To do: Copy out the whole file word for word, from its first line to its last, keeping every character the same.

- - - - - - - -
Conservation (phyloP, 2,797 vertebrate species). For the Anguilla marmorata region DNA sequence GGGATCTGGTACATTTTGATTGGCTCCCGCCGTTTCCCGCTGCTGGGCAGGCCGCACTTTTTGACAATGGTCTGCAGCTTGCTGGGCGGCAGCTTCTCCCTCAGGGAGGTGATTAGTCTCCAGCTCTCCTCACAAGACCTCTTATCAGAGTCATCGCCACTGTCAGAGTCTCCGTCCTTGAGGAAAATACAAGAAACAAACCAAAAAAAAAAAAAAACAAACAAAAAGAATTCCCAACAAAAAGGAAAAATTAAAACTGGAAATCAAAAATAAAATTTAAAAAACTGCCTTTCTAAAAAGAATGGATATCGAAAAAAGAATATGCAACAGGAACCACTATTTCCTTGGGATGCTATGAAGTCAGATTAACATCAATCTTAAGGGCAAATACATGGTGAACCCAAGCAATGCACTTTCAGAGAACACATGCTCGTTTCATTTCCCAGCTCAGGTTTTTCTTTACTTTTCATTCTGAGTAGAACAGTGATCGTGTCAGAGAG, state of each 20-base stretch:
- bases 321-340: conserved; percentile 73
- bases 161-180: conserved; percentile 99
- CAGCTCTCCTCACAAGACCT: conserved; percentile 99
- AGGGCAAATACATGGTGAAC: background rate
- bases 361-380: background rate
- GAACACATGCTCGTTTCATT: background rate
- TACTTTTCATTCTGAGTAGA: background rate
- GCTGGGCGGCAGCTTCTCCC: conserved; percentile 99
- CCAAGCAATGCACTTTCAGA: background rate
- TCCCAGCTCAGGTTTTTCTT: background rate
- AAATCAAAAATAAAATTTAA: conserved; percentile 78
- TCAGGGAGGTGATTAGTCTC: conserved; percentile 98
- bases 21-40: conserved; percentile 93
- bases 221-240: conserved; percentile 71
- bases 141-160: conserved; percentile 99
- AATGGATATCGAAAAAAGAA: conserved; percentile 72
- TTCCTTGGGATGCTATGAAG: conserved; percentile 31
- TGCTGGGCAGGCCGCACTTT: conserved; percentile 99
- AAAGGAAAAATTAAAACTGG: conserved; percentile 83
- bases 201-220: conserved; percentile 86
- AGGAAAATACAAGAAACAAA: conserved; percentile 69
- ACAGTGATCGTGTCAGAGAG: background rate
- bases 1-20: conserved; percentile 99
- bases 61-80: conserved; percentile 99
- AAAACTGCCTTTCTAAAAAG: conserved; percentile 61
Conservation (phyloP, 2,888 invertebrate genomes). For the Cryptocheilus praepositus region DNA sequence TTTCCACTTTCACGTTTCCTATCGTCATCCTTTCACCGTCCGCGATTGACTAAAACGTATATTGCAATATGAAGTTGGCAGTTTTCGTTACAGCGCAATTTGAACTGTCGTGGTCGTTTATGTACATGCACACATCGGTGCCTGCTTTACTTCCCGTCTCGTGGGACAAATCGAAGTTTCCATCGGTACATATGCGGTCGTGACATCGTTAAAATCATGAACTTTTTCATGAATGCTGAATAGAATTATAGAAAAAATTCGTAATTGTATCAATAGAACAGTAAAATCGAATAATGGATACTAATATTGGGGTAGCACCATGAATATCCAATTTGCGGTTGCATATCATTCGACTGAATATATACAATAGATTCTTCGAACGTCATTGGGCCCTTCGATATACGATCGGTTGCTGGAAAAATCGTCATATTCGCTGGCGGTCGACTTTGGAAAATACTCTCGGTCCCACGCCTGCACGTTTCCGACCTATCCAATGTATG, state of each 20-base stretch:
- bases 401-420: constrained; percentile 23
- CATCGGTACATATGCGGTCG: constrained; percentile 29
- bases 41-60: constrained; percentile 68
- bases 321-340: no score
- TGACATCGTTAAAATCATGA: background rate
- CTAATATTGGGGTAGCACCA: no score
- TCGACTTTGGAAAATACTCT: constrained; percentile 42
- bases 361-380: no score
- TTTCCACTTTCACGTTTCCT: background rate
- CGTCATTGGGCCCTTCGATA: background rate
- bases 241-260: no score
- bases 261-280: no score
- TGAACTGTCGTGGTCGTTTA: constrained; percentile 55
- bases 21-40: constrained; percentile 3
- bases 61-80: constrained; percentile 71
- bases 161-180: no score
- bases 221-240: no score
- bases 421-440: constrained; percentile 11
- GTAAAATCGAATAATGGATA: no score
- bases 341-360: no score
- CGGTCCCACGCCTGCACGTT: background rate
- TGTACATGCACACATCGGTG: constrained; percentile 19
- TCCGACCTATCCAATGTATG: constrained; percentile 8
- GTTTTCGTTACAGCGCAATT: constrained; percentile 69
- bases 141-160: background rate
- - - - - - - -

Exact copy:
Conservation (phyloP, 2,797 vertebrate species). For the Anguilla marmorata region DNA sequence GGGATCTGGTACATTTTGATTGGCTCCCGCCGTTTCCCGCTGCTGGGCAGGCCGCACTTTTTGACAATGGTCTGCAGCTTGCTGGGCGGCAGCTTCTCCCTCAGGGAGGTGATTAGTCTCCAGCTCTCCTCACAAGACCTCTTATCAGAGTCATCGCCACTGTCAGAGTCTCCGTCCTTGAGGAAAATACAAGAAACAAACCAAAAAAAAAAAAAAACAAACAAAAAGAATTCCCAACAAAAAGGAAAAATTAAAACTGGAAATCAAAAATAAAATTTAAAAAACTGCCTTTCTAAAAAGAATGGATATCGAAAAAAGAATATGCAACAGGAACCACTATTTCCTTGGGATGCTATGAAGTCAGATTAACATCAATCTTAAGGGCAAATACATGGTGAACCCAAGCAATGCACTTTCAGAGAACACATGCTCGTTTCATTTCCCAGCTCAGGTTTTTCTTTACTTTTCATTCTGAGTAGAACAGTGATCGTGTCAGAGAG, state of each 20-base stretch:
- bases 321-340: conserved; percentile 73
- bases 161-180: conserved; percentile 99
- CAGCTCTCCTCACAAGACCT: conserved; percentile 99
- AGGGCAAATACATGGTGAAC: background rate
- bases 361-380: background rate
- GAACACATGCTCGTTTCATT: background rate
- TACTTTTCATTCTGAGTAGA: background rate
- GCTGGGCGGCAGCTTCTCCC: conserved; percentile 99
- CCAAGCAATGCACTTTCAGA: background rate
- TCCCAGCTCAGGTTTTTCTT: background rate
- AAATCAAAAATAAAATTTAA: conserved; percentile 78
- TCAGGGAGGTGATTAGTCTC: conserved; percentile 98
- bases 21-40: conserved; percentile 93
- bases 221-240: conserved; percentile 71
- bases 141-160: conserved; percentile 99
- AATGGATATCGAAAAAAGAA: conserved; percentile 72
- TTCCTTGGGATGCTATGAAG: conserved; percentile 31
- TGCTGGGCAGGCCGCACTTT: conserved; percentile 99
- AAAGGAAAAATTAAAACTGG: conserved; percentile 83
- bases 201-220: conserved; percentile 86
- AGGAAAATACAAGAAACAAA: conserved; percentile 69
- ACAGTGATCGTGTCAGAGAG: background rate
- bases 1-20: conserved; percentile 99
- bases 61-80: conserved; percentile 99
- AAAACTGCCTTTCTAAAAAG: conserved; percentile 61
Conservation (phyloP, 2,888 invertebrate genomes). For the Cryptocheilus praepositus region DNA sequence TTTCCACTTTCACGTTTCCTATCGTCATCCTTTCACCGTCCGCGATTGACTAAAACGTATATTGCAATATGAAGTTGGCAGTTTTCGTTACAGCGCAATTTGAACTGTCGTGGTCGTTTATGTACATGCACACATCGGTGCCTGCTTTACTTCCCGTCTCGTGGGACAAATCGAAGTTTCCATCGGTACATATGCGGTCGTGACATCGTTAAAATCATGAACTTTTTCATGAATGCTGAATAGAATTATAGAAAAAATTCGTAATTGTATCAATAGAACAGTAAAATCGAATAATGGATACTAATATTGGGGTAGCACCATGAATATCCAATTTGCGGTTGCATATCATTCGACTGAATATATACAATAGATTCTTCGAACGTCATTGGGCCCTTCGATATACGATCGGTTGCTGGAAAAATCGTCATATTCGCTGGCGGTCGACTTTGGAAAATACTCTCGGTCCCACGCCTGCACGTTTCCGACCTATCCAATGTATG, state of each 20-base stretch:
- bases 401-420: constrained; percentile 23
- CATCGGTACATATGCGGTCG: constrained; percentile 29
- bases 41-60: constrained; percentile 68
- bases 321-340: no score
- TGACATCGTTAAAATCATGA: background rate
- CTAATATTGGGGTAGCACCA: no score
- TCGACTTTGGAAAATACTCT: constrained; percentile 42
- bases 361-380: no score
- TTTCCACTTTCACGTTTCCT: background rate
- CGTCATTGGGCCCTTCGATA: background rate
- bases 241-260: no score
- bases 261-280: no score
- TGAACTGTCGTGGTCGTTTA: constrained; percentile 55
- bases 21-40: constrained; percentile 3
- bases 61-80: constrained; percentile 71
- bases 161-180: no score
- bases 221-240: no score
- bases 421-440: constrained; percentile 11
- GTAAAATCGAATAATGGATA: no score
- bases 341-360: no score
- CGGTCCCACGCCTGCACGTT: background rate
- TGTACATGCACACATCGGTG: constrained; percentile 19
- TCCGACCTATCCAATGTATG: constrained; percentile 8
- GTTTTCGTTACAGCGCAATT: constrained; percentile 69
- bases 141-160: background rate